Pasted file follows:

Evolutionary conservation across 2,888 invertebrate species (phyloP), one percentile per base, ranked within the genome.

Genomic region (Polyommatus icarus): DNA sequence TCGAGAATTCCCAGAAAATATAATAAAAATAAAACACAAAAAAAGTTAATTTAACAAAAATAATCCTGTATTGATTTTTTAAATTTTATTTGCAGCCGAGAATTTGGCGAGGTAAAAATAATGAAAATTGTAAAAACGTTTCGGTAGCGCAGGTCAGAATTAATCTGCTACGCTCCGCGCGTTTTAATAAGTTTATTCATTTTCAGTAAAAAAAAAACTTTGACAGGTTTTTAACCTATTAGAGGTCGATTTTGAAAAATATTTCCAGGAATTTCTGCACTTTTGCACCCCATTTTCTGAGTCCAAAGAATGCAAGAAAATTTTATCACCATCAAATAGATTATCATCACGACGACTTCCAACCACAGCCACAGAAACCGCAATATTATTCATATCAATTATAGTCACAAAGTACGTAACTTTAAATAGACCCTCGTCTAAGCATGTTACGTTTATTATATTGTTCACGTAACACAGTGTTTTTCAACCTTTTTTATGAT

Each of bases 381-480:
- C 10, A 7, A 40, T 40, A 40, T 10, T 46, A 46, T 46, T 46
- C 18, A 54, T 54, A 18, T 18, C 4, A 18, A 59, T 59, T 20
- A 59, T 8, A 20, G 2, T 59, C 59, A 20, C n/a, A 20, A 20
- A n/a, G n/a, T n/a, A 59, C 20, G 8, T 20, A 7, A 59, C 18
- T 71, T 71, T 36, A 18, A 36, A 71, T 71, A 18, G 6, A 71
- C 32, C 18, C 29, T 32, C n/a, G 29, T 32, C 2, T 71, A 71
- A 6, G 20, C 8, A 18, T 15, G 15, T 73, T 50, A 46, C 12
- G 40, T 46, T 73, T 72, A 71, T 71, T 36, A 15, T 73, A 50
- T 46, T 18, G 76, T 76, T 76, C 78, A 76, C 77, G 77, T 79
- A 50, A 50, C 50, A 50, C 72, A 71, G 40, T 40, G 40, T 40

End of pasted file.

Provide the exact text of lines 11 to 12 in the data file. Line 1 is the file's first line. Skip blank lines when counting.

- G 40, T 46, T 73, T 72, A 71, T 71, T 36, A 15, T 73, A 50
- T 46, T 18, G 76, T 76, T 76, C 78, A 76, C 77, G 77, T 79